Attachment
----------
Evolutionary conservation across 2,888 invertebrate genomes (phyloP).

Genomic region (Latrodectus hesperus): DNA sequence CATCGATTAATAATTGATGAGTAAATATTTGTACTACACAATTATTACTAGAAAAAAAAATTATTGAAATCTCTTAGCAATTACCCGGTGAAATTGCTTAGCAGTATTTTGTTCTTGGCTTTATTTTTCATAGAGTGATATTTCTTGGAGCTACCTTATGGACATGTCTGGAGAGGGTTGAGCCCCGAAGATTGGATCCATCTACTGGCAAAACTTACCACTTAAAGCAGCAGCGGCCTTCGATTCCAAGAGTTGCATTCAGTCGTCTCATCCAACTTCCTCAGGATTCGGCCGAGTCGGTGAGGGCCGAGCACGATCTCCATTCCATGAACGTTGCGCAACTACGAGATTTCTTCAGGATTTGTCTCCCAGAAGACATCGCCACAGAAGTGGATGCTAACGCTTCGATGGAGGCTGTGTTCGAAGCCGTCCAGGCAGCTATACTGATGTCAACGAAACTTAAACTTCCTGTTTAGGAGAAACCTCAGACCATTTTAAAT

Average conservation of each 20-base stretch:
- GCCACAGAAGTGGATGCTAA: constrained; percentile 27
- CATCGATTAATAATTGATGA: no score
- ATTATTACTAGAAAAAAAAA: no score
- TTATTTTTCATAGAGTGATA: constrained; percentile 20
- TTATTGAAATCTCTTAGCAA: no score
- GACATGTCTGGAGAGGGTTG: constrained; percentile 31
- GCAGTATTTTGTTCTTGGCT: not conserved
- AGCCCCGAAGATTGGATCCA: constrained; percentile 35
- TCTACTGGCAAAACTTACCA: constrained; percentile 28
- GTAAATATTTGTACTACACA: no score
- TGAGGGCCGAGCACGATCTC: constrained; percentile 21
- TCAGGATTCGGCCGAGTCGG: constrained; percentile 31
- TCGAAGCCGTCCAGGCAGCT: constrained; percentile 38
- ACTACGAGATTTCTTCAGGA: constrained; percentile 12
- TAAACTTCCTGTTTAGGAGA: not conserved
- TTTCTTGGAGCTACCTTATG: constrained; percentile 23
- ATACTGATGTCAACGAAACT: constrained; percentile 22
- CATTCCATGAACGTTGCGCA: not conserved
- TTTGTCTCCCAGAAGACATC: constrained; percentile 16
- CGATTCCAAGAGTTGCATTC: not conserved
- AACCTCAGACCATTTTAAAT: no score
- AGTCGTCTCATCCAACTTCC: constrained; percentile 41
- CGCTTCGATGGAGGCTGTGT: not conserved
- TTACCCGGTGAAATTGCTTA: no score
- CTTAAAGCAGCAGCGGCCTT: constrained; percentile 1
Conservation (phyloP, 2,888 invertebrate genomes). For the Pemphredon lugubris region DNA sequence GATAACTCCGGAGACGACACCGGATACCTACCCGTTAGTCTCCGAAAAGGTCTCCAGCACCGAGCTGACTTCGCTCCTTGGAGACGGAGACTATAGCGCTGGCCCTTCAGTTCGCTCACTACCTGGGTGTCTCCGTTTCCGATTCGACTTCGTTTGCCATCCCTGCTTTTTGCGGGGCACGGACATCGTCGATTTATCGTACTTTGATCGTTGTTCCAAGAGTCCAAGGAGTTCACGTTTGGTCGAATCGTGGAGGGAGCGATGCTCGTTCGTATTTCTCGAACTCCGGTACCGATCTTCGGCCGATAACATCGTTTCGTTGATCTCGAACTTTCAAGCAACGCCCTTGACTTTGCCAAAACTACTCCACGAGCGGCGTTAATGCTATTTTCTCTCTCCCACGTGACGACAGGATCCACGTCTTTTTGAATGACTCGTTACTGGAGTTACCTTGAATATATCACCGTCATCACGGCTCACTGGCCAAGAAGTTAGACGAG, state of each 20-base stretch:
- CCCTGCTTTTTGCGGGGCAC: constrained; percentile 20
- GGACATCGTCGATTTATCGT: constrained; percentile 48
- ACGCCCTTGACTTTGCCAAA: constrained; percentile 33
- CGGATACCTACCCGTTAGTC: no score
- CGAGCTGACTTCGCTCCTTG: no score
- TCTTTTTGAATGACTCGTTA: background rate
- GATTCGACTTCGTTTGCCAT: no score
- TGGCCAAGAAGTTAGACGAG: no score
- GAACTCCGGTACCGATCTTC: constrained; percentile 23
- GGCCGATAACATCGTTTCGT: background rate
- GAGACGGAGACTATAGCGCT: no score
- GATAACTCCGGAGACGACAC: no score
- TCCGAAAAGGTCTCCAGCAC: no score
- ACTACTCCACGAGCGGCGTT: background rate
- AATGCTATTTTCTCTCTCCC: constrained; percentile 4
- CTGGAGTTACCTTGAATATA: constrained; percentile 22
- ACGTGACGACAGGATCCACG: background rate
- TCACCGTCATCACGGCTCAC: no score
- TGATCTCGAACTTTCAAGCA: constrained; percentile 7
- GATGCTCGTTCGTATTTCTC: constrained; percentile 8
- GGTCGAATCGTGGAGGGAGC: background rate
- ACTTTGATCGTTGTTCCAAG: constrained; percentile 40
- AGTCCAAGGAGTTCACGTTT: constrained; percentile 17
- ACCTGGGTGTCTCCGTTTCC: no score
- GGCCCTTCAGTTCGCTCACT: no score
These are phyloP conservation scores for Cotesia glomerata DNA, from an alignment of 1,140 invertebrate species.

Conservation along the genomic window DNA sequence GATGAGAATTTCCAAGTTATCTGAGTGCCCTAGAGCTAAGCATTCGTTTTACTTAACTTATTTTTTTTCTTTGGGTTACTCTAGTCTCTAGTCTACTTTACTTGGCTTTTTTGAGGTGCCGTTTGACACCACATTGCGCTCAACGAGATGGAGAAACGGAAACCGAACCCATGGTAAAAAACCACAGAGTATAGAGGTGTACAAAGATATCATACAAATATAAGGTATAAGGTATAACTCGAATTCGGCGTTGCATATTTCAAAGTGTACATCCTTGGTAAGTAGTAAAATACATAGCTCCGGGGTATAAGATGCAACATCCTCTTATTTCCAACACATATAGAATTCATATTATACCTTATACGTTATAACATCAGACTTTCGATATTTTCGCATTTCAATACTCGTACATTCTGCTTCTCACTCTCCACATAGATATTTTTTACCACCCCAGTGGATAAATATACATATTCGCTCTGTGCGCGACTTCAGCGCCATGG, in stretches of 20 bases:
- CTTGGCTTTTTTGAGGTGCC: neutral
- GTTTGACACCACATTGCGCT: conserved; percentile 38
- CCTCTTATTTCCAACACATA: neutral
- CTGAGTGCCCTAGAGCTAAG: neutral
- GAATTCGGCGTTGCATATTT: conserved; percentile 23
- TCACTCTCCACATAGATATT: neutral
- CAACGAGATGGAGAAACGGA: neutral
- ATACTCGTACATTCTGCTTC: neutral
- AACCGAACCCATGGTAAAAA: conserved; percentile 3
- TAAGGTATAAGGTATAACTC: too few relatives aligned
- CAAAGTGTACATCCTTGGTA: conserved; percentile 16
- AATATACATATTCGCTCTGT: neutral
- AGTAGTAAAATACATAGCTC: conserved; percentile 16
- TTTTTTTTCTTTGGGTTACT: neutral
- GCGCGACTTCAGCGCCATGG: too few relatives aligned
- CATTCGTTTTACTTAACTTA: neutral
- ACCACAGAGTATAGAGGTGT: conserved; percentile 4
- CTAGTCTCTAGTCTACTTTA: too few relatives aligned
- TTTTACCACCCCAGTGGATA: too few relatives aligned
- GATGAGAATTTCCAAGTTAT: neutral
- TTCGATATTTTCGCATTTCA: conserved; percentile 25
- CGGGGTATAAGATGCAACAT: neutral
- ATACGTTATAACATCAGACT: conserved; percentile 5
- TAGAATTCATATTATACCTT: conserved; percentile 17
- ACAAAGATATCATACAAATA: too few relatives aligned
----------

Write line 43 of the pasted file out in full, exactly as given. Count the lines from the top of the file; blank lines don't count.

- ACTACTCCACGAGCGGCGTT: background rate